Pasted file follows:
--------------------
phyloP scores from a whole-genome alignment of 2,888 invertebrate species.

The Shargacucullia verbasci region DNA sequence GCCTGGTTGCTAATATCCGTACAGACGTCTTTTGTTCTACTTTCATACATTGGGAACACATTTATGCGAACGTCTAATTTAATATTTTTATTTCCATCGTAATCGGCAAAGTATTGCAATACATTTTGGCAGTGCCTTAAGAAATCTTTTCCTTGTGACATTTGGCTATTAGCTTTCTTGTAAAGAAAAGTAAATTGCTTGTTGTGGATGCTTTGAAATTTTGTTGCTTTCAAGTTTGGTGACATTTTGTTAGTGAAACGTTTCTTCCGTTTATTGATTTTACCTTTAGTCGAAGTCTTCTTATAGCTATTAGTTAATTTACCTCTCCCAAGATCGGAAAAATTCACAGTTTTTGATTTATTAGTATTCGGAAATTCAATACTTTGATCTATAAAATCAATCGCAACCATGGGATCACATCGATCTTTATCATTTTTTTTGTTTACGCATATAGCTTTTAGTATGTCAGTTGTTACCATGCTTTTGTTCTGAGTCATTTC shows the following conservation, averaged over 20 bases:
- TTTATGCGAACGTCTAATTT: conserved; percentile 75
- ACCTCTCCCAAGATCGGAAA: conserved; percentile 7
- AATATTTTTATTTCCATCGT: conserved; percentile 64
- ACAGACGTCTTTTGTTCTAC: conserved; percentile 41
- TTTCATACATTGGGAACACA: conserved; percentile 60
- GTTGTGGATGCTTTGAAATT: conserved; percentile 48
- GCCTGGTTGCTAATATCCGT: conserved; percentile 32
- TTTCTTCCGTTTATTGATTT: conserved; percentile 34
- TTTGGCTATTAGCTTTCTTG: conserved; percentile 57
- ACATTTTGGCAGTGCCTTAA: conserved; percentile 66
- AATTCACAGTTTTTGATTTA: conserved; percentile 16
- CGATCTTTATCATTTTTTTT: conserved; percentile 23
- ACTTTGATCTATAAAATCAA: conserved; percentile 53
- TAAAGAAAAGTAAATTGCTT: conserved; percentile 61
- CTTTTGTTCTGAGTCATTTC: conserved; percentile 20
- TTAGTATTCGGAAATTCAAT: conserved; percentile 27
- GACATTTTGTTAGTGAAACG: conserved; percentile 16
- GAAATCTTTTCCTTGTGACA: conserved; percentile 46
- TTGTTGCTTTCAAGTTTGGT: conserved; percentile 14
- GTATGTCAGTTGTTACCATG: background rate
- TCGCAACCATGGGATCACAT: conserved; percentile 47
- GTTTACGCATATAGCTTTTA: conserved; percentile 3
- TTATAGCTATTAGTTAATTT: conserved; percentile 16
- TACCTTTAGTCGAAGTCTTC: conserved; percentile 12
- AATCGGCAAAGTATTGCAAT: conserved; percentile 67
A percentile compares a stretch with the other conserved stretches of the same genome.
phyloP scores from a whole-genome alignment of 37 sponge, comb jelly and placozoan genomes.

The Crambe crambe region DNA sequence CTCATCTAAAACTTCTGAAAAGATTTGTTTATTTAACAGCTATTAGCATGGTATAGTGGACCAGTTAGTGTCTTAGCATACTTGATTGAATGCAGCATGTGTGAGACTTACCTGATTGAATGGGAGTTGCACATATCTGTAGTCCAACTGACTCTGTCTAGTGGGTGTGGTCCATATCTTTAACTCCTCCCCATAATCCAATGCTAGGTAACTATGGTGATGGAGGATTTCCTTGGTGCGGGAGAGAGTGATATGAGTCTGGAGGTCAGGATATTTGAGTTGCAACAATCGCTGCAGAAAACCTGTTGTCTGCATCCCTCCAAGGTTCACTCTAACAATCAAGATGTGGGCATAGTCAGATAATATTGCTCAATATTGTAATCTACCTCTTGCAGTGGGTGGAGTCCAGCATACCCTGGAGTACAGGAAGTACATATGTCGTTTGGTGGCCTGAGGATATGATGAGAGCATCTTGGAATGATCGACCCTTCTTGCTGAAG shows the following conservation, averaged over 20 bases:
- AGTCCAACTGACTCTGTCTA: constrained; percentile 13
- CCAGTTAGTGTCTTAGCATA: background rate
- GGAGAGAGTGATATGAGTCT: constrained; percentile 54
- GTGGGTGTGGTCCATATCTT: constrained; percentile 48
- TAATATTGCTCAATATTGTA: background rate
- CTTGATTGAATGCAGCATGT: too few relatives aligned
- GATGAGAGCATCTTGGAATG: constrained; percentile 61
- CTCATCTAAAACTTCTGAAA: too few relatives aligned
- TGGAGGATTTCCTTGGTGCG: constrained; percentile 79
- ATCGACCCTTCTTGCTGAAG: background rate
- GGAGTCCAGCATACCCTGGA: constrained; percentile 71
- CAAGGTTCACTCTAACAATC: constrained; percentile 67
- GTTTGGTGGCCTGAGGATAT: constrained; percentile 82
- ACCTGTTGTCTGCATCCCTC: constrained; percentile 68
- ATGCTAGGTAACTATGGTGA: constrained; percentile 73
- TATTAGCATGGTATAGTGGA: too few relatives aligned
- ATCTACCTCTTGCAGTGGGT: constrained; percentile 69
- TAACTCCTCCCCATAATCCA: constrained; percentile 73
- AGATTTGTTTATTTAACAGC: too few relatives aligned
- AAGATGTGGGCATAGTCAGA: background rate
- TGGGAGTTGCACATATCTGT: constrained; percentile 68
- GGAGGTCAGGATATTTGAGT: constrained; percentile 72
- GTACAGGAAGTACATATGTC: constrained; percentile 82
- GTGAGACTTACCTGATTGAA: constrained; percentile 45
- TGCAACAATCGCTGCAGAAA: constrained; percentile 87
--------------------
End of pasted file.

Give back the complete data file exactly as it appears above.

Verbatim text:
phyloP scores from a whole-genome alignment of 2,888 invertebrate species.

The Shargacucullia verbasci region DNA sequence GCCTGGTTGCTAATATCCGTACAGACGTCTTTTGTTCTACTTTCATACATTGGGAACACATTTATGCGAACGTCTAATTTAATATTTTTATTTCCATCGTAATCGGCAAAGTATTGCAATACATTTTGGCAGTGCCTTAAGAAATCTTTTCCTTGTGACATTTGGCTATTAGCTTTCTTGTAAAGAAAAGTAAATTGCTTGTTGTGGATGCTTTGAAATTTTGTTGCTTTCAAGTTTGGTGACATTTTGTTAGTGAAACGTTTCTTCCGTTTATTGATTTTACCTTTAGTCGAAGTCTTCTTATAGCTATTAGTTAATTTACCTCTCCCAAGATCGGAAAAATTCACAGTTTTTGATTTATTAGTATTCGGAAATTCAATACTTTGATCTATAAAATCAATCGCAACCATGGGATCACATCGATCTTTATCATTTTTTTTGTTTACGCATATAGCTTTTAGTATGTCAGTTGTTACCATGCTTTTGTTCTGAGTCATTTC shows the following conservation, averaged over 20 bases:
- TTTATGCGAACGTCTAATTT: conserved; percentile 75
- ACCTCTCCCAAGATCGGAAA: conserved; percentile 7
- AATATTTTTATTTCCATCGT: conserved; percentile 64
- ACAGACGTCTTTTGTTCTAC: conserved; percentile 41
- TTTCATACATTGGGAACACA: conserved; percentile 60
- GTTGTGGATGCTTTGAAATT: conserved; percentile 48
- GCCTGGTTGCTAATATCCGT: conserved; percentile 32
- TTTCTTCCGTTTATTGATTT: conserved; percentile 34
- TTTGGCTATTAGCTTTCTTG: conserved; percentile 57
- ACATTTTGGCAGTGCCTTAA: conserved; percentile 66
- AATTCACAGTTTTTGATTTA: conserved; percentile 16
- CGATCTTTATCATTTTTTTT: conserved; percentile 23
- ACTTTGATCTATAAAATCAA: conserved; percentile 53
- TAAAGAAAAGTAAATTGCTT: conserved; percentile 61
- CTTTTGTTCTGAGTCATTTC: conserved; percentile 20
- TTAGTATTCGGAAATTCAAT: conserved; percentile 27
- GACATTTTGTTAGTGAAACG: conserved; percentile 16
- GAAATCTTTTCCTTGTGACA: conserved; percentile 46
- TTGTTGCTTTCAAGTTTGGT: conserved; percentile 14
- GTATGTCAGTTGTTACCATG: background rate
- TCGCAACCATGGGATCACAT: conserved; percentile 47
- GTTTACGCATATAGCTTTTA: conserved; percentile 3
- TTATAGCTATTAGTTAATTT: conserved; percentile 16
- TACCTTTAGTCGAAGTCTTC: conserved; percentile 12
- AATCGGCAAAGTATTGCAAT: conserved; percentile 67
A percentile compares a stretch with the other conserved stretches of the same genome.
phyloP scores from a whole-genome alignment of 37 sponge, comb jelly and placozoan genomes.

The Crambe crambe region DNA sequence CTCATCTAAAACTTCTGAAAAGATTTGTTTATTTAACAGCTATTAGCATGGTATAGTGGACCAGTTAGTGTCTTAGCATACTTGATTGAATGCAGCATGTGTGAGACTTACCTGATTGAATGGGAGTTGCACATATCTGTAGTCCAACTGACTCTGTCTAGTGGGTGTGGTCCATATCTTTAACTCCTCCCCATAATCCAATGCTAGGTAACTATGGTGATGGAGGATTTCCTTGGTGCGGGAGAGAGTGATATGAGTCTGGAGGTCAGGATATTTGAGTTGCAACAATCGCTGCAGAAAACCTGTTGTCTGCATCCCTCCAAGGTTCACTCTAACAATCAAGATGTGGGCATAGTCAGATAATATTGCTCAATATTGTAATCTACCTCTTGCAGTGGGTGGAGTCCAGCATACCCTGGAGTACAGGAAGTACATATGTCGTTTGGTGGCCTGAGGATATGATGAGAGCATCTTGGAATGATCGACCCTTCTTGCTGAAG shows the following conservation, averaged over 20 bases:
- AGTCCAACTGACTCTGTCTA: constrained; percentile 13
- CCAGTTAGTGTCTTAGCATA: background rate
- GGAGAGAGTGATATGAGTCT: constrained; percentile 54
- GTGGGTGTGGTCCATATCTT: constrained; percentile 48
- TAATATTGCTCAATATTGTA: background rate
- CTTGATTGAATGCAGCATGT: too few relatives aligned
- GATGAGAGCATCTTGGAATG: constrained; percentile 61
- CTCATCTAAAACTTCTGAAA: too few relatives aligned
- TGGAGGATTTCCTTGGTGCG: constrained; percentile 79
- ATCGACCCTTCTTGCTGAAG: background rate
- GGAGTCCAGCATACCCTGGA: constrained; percentile 71
- CAAGGTTCACTCTAACAATC: constrained; percentile 67
- GTTTGGTGGCCTGAGGATAT: constrained; percentile 82
- ACCTGTTGTCTGCATCCCTC: constrained; percentile 68
- ATGCTAGGTAACTATGGTGA: constrained; percentile 73
- TATTAGCATGGTATAGTGGA: too few relatives aligned
- ATCTACCTCTTGCAGTGGGT: constrained; percentile 69
- TAACTCCTCCCCATAATCCA: constrained; percentile 73
- AGATTTGTTTATTTAACAGC: too few relatives aligned
- AAGATGTGGGCATAGTCAGA: background rate
- TGGGAGTTGCACATATCTGT: constrained; percentile 68
- GGAGGTCAGGATATTTGAGT: constrained; percentile 72
- GTACAGGAAGTACATATGTC: constrained; percentile 82
- GTGAGACTTACCTGATTGAA: constrained; percentile 45
- TGCAACAATCGCTGCAGAAA: constrained; percentile 87